Senate Confirms Carla Hayden as 14th Librarian of CongressHistorians in the News
tags: Librarian of Congress
The United States Senate today by a vote of 74-18 confirmed Dr. Carla D. Hayden, longtime chief executive of the Enoch Pratt Free Library system in Baltimore and a former president of the American Library Association, as the 14th Librarian of Congress, for a renewable 10-year term.
Dr. Hayden was nominated by President Barack Obama in February.
"This is truly a great honor to be nominated by President Obama and confirmed by the U.S. Senate to lead the nation’s library, the Library of Congress," Dr. Hayden said. "It has been my privilege to serve the citizens of Baltimore for 23 years and help restore the Enoch Pratt Free Library as a world-renowned institution. I look forward to working with the dedicated staff of the Library of Congress. I will be honored to build on the legacy and accomplishments of my predecessors in this position, to be part of a continuing movement to open the treasure chest that is the Library of Congress even further and to make it a place that can be found and used by everyone."
Dr. Hayden is the first woman, and the first African American, to serve as chief executive of the Library of Congress, the largest library in the world, with 162 million items in its collections. It also oversees the U.S. Copyright Office and the Congressional Research Service. It serves Congress and makes its research collections accessible on site and online.
She takes the helm from Acting Librarian David S. Mao, who has served since the retirement of Dr. James H. Billington on September 30, 2015. She will be sworn in at a date to be determined and is expected to assume her duties soon.
Dr. Hayden has recently overseen the renovation of the central branch of the Enoch Pratt Free Library, a four-year, $112 million project, and has also led $40 million in renovations to other units within the 22-branch Pratt system. The system is named for the businessman and philanthropist who financed its founding in 1886.
She took the helm of the Baltimore system in 1993, winning strong praise for her work to ensure that the city’s library system offers a broad array of services to assist citizens from all walks of life, from access to books and other learning materials to computer access and job information. A program of outreach into neighborhoods served by the Pratt libraries included after-school centers for teens, offering homework assistance and college counseling; a program offering healthy-eating information for residents in areas with insufficient access to high-quality food; programming in Spanish; establishment of an electronic library, and digitization of the Library’s special collections.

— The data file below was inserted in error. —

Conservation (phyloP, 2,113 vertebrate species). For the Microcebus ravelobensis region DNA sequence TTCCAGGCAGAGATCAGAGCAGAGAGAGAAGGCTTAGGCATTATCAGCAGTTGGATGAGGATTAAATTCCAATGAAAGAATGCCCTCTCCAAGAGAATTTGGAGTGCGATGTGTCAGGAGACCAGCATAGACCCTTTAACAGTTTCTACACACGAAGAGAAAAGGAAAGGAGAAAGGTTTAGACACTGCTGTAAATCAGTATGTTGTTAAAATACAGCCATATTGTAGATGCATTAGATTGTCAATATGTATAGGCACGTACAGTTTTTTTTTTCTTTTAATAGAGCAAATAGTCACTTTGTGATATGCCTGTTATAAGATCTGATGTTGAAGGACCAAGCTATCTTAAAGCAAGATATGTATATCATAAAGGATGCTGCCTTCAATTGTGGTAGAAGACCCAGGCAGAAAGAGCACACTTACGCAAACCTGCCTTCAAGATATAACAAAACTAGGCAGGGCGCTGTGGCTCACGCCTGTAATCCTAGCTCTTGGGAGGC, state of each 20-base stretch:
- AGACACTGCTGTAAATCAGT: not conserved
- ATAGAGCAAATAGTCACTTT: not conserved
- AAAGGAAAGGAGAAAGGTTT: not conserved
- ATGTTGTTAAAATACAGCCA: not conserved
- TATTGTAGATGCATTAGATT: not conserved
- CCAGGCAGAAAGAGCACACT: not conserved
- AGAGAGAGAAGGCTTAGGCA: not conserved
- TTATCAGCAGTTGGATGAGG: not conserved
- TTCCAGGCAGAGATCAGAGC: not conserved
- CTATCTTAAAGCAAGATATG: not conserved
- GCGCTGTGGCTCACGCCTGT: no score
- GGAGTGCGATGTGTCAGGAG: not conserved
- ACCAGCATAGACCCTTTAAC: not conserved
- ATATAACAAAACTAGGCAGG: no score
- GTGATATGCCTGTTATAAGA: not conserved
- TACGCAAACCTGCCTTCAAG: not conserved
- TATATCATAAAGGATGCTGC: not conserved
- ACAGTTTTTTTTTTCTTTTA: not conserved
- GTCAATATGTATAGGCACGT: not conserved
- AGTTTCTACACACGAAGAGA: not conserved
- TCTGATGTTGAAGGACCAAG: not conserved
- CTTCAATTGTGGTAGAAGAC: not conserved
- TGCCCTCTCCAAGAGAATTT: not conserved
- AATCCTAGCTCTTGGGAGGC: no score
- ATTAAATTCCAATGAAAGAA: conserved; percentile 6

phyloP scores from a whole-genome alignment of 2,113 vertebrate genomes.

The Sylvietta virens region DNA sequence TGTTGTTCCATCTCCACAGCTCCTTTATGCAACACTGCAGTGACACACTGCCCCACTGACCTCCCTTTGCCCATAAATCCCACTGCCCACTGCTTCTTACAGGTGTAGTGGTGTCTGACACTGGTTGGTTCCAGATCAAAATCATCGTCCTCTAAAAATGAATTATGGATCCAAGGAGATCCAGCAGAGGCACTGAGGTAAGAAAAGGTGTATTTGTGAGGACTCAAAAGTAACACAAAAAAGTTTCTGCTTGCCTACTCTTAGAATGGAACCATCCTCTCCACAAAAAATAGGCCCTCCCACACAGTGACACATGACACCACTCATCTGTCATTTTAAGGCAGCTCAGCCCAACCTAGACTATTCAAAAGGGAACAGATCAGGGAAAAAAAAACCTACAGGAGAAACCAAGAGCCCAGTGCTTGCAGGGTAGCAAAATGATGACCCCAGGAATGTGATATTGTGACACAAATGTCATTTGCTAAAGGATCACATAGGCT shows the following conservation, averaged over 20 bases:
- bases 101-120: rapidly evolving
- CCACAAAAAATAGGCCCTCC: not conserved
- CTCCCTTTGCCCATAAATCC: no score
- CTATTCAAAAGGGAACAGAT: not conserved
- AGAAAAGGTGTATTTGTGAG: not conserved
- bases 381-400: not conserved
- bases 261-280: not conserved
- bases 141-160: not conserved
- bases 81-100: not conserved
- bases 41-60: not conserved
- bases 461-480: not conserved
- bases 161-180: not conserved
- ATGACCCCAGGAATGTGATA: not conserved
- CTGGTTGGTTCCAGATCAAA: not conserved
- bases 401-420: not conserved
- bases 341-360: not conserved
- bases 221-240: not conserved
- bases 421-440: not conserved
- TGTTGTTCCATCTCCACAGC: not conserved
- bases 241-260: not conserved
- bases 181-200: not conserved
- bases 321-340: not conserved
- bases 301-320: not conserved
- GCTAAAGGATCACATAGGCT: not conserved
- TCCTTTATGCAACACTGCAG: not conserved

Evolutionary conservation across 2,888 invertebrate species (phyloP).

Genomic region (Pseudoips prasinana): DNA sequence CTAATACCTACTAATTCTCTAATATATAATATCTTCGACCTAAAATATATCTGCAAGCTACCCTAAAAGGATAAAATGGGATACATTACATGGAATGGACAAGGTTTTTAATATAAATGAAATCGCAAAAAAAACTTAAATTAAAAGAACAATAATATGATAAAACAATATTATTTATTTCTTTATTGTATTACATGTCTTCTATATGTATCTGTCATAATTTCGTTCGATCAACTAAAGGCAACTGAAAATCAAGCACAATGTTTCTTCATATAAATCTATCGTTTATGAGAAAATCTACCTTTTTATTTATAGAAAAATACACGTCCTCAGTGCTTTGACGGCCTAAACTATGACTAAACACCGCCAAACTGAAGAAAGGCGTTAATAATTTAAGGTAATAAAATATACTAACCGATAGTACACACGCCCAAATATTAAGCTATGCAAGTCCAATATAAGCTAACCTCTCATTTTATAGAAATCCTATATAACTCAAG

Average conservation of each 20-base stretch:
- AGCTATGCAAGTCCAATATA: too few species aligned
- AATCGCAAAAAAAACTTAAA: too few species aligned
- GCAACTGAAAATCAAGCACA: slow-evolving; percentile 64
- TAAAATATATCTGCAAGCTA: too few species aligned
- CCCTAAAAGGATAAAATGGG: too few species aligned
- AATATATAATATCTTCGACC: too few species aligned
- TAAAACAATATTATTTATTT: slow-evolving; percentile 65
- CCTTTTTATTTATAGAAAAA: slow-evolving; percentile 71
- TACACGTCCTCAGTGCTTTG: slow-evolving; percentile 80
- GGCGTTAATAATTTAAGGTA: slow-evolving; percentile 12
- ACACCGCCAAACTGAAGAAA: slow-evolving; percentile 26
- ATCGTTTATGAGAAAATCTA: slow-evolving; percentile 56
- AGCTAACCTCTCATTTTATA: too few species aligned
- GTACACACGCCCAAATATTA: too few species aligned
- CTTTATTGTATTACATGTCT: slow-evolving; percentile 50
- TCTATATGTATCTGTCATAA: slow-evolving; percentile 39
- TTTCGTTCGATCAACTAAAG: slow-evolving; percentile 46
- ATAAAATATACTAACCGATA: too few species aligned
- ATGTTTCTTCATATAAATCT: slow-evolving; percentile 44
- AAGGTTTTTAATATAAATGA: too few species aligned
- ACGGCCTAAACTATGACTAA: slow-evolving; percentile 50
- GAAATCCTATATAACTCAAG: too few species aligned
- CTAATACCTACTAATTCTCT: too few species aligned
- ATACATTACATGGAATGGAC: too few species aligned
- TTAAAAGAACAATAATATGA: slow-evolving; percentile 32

Dr. Hayden won high praise, during recent civil unrest in some Baltimore neighborhoods, for keeping library branches open citywide to continue service and provide citizens with safe havens.
Dr. Hayden first served as a children’s librarian in the Chicago Public Library system, eventually rising to the post of deputy commissioner and chief librarian in that system. She also taught Library and Information Science at the University of Pittsburgh. She received Library Journal’s 1995 Librarian of the Year Award, and served as president of the American Library Association 2003-2004.
Dr. Hayden received a B.A. from Roosevelt University and an M.A. and Ph.D. from the Graduate Library School of the University of Chicago.
The Library of Congress is the world’s largest library, offering access to the creative record of the United States – and extensive materials from around the world – both on site and online. It is the main research arm of the U.S. Congress and the home of the U.S. Copyright Office. Explore collections, reference services and other programs and plan a visit at loc.gov, access the official site for U.S. federal legislative information at congress.gov and register create works of authorship at copyright.gov.
comments powered by Disqus
- Did Squanto meet Pocahontas in London?
- Thanksgiving: Early Colonists Ate Turkey... But Also Horses, Rats And Snakes, Archaeologists Say
- Sources: McMaster Mocked Trump’s Intelligence at a Private Dinner
- The JFK assassination files lead back to Seattle
- Princeton investigates its connection to slavery at a two-day symposium
- OAH historians say events of the past year show they were right to emphasize freedom as the theme of the 2019 annual convention
- Why being a historian is about so much more than producing displays for museums
- Historian Says Textbooks Have Shaped Our Attitudes On Race
- Heather Ann Thompson says what went on at Attica is worse than we thought
- Princeton’s Jan T. Gross warns that Poland’s showing signs of turning decisively in a fascist direction